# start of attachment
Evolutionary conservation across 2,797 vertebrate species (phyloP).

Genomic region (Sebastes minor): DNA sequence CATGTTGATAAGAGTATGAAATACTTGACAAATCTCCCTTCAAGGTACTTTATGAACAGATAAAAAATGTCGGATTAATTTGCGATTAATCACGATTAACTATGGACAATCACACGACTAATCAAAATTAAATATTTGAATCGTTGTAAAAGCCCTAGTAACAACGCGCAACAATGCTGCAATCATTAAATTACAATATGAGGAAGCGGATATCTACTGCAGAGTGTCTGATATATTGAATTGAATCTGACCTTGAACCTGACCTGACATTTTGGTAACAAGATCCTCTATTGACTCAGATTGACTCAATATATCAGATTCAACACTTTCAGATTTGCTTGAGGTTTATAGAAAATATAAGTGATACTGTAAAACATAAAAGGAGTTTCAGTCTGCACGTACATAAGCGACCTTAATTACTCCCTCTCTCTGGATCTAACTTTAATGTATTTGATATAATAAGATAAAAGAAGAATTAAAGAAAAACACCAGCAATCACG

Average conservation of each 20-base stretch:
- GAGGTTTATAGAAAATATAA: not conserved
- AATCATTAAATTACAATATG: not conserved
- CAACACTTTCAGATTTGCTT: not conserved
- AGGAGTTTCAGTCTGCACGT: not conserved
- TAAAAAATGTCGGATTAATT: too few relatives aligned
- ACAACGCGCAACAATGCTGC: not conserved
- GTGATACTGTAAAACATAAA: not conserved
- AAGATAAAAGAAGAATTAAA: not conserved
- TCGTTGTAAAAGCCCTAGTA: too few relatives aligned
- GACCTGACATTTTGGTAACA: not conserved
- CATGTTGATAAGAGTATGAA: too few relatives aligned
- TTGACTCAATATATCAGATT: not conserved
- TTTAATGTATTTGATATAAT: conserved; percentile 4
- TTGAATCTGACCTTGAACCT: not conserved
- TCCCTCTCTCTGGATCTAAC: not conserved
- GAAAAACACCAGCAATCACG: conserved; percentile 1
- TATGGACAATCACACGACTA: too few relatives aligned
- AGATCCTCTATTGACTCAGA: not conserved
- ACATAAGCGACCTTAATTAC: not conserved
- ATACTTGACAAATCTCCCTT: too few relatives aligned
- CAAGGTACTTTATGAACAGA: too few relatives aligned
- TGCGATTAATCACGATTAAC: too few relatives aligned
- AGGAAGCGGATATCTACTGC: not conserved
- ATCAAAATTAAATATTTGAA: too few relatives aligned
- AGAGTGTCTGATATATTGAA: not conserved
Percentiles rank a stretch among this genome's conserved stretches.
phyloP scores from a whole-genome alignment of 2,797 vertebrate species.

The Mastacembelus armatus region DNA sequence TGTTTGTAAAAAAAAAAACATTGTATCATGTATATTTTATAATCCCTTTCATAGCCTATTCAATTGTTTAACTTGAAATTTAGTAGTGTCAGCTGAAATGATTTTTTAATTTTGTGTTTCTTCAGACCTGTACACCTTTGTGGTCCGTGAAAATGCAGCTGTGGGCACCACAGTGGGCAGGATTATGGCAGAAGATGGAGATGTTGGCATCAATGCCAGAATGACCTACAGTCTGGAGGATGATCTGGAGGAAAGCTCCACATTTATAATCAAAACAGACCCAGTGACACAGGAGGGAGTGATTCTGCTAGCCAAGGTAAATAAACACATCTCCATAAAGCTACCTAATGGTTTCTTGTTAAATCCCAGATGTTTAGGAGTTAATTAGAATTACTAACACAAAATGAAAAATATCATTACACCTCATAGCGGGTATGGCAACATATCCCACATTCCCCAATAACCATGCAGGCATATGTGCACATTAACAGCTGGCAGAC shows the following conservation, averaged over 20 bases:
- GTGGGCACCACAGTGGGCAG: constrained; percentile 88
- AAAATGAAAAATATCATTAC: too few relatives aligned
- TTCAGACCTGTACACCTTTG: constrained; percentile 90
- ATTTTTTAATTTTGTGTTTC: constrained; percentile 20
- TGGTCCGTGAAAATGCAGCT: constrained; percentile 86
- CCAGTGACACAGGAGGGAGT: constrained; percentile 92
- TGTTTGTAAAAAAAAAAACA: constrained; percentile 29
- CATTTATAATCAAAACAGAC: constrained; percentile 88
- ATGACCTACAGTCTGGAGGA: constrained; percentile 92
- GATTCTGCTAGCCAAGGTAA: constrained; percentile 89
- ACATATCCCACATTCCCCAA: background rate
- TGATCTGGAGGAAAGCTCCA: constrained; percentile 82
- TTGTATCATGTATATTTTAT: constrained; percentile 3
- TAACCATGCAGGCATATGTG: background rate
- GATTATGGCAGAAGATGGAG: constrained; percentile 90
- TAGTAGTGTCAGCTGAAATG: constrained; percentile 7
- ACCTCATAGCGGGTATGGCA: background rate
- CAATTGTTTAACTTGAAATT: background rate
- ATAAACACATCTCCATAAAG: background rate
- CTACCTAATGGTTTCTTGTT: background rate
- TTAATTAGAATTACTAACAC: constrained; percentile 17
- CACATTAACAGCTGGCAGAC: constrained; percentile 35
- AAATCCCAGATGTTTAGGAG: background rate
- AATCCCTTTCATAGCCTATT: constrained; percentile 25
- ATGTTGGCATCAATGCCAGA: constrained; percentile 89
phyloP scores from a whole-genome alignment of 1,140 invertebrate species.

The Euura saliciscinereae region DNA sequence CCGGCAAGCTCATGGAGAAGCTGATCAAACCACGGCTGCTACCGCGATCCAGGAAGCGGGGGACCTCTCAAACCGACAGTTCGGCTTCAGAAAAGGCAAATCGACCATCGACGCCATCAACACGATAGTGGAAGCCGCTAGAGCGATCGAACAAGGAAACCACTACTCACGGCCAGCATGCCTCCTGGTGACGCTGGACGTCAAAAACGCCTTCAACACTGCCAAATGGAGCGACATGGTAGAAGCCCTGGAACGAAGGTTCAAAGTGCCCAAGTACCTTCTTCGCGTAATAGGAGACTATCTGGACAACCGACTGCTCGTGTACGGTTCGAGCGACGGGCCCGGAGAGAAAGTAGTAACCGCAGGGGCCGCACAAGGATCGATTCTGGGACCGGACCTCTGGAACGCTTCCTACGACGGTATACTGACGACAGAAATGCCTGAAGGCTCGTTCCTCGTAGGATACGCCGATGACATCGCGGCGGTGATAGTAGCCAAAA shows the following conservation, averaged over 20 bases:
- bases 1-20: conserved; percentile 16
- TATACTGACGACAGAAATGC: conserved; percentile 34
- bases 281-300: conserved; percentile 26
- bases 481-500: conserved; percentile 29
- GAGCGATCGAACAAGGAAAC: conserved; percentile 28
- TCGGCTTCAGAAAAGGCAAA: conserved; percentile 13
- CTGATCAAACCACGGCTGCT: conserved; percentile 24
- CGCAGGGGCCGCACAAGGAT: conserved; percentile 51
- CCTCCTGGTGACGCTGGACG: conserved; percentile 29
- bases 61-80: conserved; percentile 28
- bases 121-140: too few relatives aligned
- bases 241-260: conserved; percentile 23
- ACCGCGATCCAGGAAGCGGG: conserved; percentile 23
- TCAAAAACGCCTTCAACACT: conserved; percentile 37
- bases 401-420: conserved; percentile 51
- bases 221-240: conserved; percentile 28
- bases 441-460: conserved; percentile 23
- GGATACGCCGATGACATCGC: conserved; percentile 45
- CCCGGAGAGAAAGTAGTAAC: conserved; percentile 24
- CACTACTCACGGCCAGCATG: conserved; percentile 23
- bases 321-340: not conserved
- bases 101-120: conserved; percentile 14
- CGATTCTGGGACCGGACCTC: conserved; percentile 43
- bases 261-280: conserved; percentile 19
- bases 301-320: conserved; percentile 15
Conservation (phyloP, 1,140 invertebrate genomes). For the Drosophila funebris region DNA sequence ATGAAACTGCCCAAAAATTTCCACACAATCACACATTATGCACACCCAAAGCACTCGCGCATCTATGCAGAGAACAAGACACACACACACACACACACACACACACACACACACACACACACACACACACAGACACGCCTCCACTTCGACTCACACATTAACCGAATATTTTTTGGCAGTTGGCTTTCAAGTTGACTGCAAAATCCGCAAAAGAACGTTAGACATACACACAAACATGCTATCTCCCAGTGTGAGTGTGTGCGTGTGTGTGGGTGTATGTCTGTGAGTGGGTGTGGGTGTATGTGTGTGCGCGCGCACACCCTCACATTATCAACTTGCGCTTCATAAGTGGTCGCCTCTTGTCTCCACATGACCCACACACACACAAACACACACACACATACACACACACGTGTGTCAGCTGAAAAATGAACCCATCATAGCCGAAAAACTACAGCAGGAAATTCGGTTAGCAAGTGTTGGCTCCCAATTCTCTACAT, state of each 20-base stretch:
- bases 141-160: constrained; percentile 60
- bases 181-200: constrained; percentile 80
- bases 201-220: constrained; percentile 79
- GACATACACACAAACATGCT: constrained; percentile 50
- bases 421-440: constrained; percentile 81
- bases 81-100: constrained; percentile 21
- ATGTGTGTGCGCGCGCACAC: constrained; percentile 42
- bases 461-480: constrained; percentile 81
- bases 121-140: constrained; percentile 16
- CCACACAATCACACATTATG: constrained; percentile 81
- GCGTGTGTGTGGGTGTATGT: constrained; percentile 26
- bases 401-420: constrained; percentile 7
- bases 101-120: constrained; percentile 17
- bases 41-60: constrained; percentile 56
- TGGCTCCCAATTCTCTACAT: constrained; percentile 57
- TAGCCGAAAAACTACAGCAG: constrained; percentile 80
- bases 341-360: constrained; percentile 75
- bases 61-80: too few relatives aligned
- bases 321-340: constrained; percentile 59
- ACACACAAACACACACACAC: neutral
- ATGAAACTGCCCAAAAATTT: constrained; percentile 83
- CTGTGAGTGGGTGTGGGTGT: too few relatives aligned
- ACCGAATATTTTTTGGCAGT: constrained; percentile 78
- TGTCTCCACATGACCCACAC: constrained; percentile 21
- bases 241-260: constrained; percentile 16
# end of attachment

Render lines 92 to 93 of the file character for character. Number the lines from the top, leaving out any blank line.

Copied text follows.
- bases 461-480: constrained; percentile 81
- bases 121-140: constrained; percentile 16